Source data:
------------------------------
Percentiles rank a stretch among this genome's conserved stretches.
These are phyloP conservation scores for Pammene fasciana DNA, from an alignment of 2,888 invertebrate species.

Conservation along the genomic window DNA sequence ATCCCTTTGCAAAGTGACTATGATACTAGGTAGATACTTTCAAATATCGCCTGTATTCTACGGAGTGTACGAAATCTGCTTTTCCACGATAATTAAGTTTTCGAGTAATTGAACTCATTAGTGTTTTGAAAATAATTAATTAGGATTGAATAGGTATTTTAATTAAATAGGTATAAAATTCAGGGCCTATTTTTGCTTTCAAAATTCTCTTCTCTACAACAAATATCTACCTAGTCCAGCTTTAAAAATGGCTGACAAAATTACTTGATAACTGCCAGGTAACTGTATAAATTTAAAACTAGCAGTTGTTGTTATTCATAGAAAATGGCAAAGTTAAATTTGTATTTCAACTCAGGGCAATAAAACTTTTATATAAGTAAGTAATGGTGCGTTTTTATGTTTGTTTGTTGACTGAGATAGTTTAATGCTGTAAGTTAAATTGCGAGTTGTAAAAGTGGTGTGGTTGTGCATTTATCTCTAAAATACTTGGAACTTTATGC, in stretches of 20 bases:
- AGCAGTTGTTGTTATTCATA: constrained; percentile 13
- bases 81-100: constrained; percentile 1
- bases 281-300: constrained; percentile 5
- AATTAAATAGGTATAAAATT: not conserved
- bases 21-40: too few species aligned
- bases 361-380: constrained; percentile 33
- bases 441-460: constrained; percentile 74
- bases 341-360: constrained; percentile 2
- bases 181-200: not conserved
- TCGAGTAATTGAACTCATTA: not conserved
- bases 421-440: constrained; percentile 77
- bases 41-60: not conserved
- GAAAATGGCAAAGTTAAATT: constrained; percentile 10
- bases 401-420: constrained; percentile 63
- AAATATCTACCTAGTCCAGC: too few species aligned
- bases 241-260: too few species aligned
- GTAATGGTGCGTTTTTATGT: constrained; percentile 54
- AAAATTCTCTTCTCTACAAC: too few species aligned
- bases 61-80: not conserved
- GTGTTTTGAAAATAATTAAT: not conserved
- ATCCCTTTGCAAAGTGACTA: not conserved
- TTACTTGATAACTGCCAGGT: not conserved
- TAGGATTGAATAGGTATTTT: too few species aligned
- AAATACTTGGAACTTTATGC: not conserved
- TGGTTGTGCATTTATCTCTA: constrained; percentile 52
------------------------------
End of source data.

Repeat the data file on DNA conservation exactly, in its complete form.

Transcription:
Percentiles rank a stretch among this genome's conserved stretches.
These are phyloP conservation scores for Pammene fasciana DNA, from an alignment of 2,888 invertebrate species.

Conservation along the genomic window DNA sequence ATCCCTTTGCAAAGTGACTATGATACTAGGTAGATACTTTCAAATATCGCCTGTATTCTACGGAGTGTACGAAATCTGCTTTTCCACGATAATTAAGTTTTCGAGTAATTGAACTCATTAGTGTTTTGAAAATAATTAATTAGGATTGAATAGGTATTTTAATTAAATAGGTATAAAATTCAGGGCCTATTTTTGCTTTCAAAATTCTCTTCTCTACAACAAATATCTACCTAGTCCAGCTTTAAAAATGGCTGACAAAATTACTTGATAACTGCCAGGTAACTGTATAAATTTAAAACTAGCAGTTGTTGTTATTCATAGAAAATGGCAAAGTTAAATTTGTATTTCAACTCAGGGCAATAAAACTTTTATATAAGTAAGTAATGGTGCGTTTTTATGTTTGTTTGTTGACTGAGATAGTTTAATGCTGTAAGTTAAATTGCGAGTTGTAAAAGTGGTGTGGTTGTGCATTTATCTCTAAAATACTTGGAACTTTATGC, in stretches of 20 bases:
- AGCAGTTGTTGTTATTCATA: constrained; percentile 13
- bases 81-100: constrained; percentile 1
- bases 281-300: constrained; percentile 5
- AATTAAATAGGTATAAAATT: not conserved
- bases 21-40: too few species aligned
- bases 361-380: constrained; percentile 33
- bases 441-460: constrained; percentile 74
- bases 341-360: constrained; percentile 2
- bases 181-200: not conserved
- TCGAGTAATTGAACTCATTA: not conserved
- bases 421-440: constrained; percentile 77
- bases 41-60: not conserved
- GAAAATGGCAAAGTTAAATT: constrained; percentile 10
- bases 401-420: constrained; percentile 63
- AAATATCTACCTAGTCCAGC: too few species aligned
- bases 241-260: too few species aligned
- GTAATGGTGCGTTTTTATGT: constrained; percentile 54
- AAAATTCTCTTCTCTACAAC: too few species aligned
- bases 61-80: not conserved
- GTGTTTTGAAAATAATTAAT: not conserved
- ATCCCTTTGCAAAGTGACTA: not conserved
- TTACTTGATAACTGCCAGGT: not conserved
- TAGGATTGAATAGGTATTTT: too few species aligned
- AAATACTTGGAACTTTATGC: not conserved
- TGGTTGTGCATTTATCTCTA: constrained; percentile 52